Just last month, at the Mobile World Conference, Samsung revealed the Gear 2 and Gear 2 Neo, two new devices based off their original Gear smartwatch that had launched last summer. Notably, Samsung’s latest iterations will no longer use Android as the operating system, instead opting for Tizen; a mobile os that Samsung has much more control over.
Yesterday Google announced Android Wear, an extension to Android that is intended for use in “wearables” - specifically, smartwatches.
Coinciding with the announcement from Google, Motorola (midway through being sold to Lenovo, but still sporting the “A Google Company” moniker) announced the Moto 360, their take on what an Android Wear-powered smartwatch should be. Aside from five reasons why “It’s Time” for watches to do more, there were no details in regards to price, launch date (“coming in summer 2014”), or styles.
Assumedly, Apple is also planning to launch some sort of wearable within the next year, a device the tech journalists are calling the iWatch.
Between Nike, Fitbit, Google and Samsung, major tech companies are declaring the wrist as the next battleground for your attention.
Yet, all of the smartwatches, all of them, look and act in a way that I expected some form of wrist device to work. Everything I’ve seen from the Gear devices and the (simulated) screens of the Moto 360 indicate a primary focus on making smartphone notifications more convenient to deal with.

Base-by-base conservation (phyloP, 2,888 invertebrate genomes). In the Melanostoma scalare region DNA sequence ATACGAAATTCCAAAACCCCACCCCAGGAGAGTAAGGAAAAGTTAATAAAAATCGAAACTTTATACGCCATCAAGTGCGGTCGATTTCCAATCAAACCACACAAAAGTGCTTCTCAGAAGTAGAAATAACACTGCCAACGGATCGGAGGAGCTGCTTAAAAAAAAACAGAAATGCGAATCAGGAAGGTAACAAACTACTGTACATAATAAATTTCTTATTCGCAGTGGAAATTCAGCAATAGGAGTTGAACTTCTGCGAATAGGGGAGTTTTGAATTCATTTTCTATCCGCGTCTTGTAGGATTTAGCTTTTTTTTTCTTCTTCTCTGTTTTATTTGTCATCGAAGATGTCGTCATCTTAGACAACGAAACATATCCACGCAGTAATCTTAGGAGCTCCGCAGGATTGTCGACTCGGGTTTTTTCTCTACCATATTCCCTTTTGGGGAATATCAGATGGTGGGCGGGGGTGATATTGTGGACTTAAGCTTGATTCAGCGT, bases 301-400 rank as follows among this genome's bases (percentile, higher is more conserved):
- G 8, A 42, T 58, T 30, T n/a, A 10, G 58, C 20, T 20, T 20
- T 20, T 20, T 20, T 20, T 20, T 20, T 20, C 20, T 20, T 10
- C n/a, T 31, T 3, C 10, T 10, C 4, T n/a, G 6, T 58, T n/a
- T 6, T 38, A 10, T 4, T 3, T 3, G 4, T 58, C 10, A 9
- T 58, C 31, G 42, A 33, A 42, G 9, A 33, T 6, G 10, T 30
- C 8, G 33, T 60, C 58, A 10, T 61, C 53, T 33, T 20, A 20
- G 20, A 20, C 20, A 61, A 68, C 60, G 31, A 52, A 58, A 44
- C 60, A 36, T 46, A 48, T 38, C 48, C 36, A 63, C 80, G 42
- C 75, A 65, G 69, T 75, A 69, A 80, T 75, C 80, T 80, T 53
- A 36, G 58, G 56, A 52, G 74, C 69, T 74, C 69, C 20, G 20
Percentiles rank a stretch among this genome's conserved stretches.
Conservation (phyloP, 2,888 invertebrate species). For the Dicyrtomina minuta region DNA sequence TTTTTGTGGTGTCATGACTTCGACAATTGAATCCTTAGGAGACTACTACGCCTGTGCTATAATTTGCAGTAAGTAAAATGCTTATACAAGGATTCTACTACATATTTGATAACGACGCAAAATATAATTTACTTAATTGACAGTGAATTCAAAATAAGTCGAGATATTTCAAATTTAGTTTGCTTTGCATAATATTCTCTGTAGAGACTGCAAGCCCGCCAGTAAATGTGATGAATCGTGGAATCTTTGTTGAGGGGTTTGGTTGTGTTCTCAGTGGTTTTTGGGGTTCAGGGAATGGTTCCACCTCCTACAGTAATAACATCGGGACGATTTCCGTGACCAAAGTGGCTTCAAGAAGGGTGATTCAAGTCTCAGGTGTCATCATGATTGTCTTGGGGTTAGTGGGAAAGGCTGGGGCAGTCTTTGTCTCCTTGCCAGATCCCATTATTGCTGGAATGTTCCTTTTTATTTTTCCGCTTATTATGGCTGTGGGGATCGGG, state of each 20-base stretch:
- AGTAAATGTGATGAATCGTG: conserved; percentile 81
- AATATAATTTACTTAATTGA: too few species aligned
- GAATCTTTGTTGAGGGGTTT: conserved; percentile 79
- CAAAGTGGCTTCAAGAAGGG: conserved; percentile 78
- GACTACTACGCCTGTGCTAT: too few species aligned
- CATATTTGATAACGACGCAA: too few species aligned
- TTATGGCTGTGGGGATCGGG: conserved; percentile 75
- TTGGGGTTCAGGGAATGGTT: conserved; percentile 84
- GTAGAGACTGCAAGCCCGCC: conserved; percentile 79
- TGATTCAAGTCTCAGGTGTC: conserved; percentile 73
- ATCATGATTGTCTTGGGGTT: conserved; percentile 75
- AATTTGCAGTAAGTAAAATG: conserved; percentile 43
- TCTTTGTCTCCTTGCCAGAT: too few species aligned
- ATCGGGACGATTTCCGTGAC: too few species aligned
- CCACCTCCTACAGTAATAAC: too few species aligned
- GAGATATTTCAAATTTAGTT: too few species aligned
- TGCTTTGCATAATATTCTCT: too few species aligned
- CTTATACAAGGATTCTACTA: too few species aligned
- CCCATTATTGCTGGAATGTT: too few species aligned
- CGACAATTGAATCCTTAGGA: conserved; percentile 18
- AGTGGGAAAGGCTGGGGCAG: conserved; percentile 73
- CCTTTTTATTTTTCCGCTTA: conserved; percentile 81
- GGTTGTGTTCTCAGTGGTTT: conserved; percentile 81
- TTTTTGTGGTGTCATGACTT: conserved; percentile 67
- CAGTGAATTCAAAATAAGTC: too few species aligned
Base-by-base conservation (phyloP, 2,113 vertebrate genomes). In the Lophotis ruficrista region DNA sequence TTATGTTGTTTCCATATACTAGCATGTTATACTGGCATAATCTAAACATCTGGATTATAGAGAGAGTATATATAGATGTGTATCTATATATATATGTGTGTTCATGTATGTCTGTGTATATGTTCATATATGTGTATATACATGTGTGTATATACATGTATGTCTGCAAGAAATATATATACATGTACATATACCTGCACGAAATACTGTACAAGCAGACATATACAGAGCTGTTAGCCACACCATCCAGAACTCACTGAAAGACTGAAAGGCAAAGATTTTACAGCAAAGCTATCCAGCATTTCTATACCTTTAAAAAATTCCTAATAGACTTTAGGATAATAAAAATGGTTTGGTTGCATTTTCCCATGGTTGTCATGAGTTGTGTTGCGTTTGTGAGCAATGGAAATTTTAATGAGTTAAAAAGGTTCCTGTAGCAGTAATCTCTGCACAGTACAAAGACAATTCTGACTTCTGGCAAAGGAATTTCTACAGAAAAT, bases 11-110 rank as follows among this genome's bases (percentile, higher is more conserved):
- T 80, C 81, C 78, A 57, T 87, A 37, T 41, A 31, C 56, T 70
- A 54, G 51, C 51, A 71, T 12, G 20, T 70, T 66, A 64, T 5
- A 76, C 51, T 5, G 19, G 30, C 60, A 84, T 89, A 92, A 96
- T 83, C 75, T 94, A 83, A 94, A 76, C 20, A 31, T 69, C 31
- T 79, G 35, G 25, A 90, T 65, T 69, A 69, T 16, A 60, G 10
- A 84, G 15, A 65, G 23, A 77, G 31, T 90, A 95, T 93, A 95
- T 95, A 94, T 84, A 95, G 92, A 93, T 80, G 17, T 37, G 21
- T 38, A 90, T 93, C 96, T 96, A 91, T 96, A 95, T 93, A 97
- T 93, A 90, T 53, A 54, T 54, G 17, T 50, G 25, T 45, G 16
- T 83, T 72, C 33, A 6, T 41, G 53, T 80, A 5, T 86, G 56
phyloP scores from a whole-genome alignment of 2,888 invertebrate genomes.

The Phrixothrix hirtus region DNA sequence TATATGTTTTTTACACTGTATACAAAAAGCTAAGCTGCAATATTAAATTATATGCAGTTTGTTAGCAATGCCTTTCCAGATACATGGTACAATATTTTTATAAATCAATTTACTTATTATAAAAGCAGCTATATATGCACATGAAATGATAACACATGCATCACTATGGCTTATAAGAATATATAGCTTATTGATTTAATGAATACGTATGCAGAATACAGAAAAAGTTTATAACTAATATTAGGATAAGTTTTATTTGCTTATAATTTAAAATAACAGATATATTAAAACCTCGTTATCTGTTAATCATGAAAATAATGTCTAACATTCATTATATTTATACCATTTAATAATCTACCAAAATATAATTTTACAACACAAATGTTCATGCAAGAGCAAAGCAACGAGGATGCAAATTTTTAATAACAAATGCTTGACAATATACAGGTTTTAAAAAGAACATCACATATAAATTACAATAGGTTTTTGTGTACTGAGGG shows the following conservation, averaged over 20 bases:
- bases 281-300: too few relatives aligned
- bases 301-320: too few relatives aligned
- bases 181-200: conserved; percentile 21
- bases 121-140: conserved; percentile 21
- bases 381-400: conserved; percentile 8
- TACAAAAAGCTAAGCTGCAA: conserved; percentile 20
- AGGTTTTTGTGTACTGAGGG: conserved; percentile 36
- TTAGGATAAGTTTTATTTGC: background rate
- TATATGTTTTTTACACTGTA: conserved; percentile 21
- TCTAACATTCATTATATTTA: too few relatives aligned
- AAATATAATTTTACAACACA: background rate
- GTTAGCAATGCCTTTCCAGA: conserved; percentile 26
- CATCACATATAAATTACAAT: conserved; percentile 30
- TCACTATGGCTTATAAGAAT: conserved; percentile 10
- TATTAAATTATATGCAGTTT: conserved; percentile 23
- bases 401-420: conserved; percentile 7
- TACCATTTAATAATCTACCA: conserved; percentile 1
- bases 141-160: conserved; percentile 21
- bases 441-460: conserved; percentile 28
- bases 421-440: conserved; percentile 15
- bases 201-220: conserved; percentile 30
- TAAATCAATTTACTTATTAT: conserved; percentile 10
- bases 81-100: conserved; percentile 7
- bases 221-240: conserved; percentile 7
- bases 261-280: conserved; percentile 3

At face value, this seems like a great way to get our eyes off of our smartphones (more connected, yet more alone right?). Just look at the Android Wear promo video and the following Developer Preview; both of these videos depict a more agile consumer, not beholden to the chains that your smartphone has silently slipped around your productivity, but is this really a problem that needs addressing?
This isn’t to say that smartwatches don’t have merit, nor a place in our current lineup of electronics. However, when I look at smartwatches that primarilly focus on making the smartphone more convenient, I feel that the we’ve missed the mark. Given the frenzy behind this new genre of devices, it is not an unrealistic possibility that companies will develop tunnel vision, focused on competing feature lists, much like the current smartphone industry.
Making an accessory device isn’t a bad thing, but I feel that we are drastically reducing the potential of the “smartwatch” genre, by implementing easy-to-think-of, obvious features.
—Thursday, 20 March 2014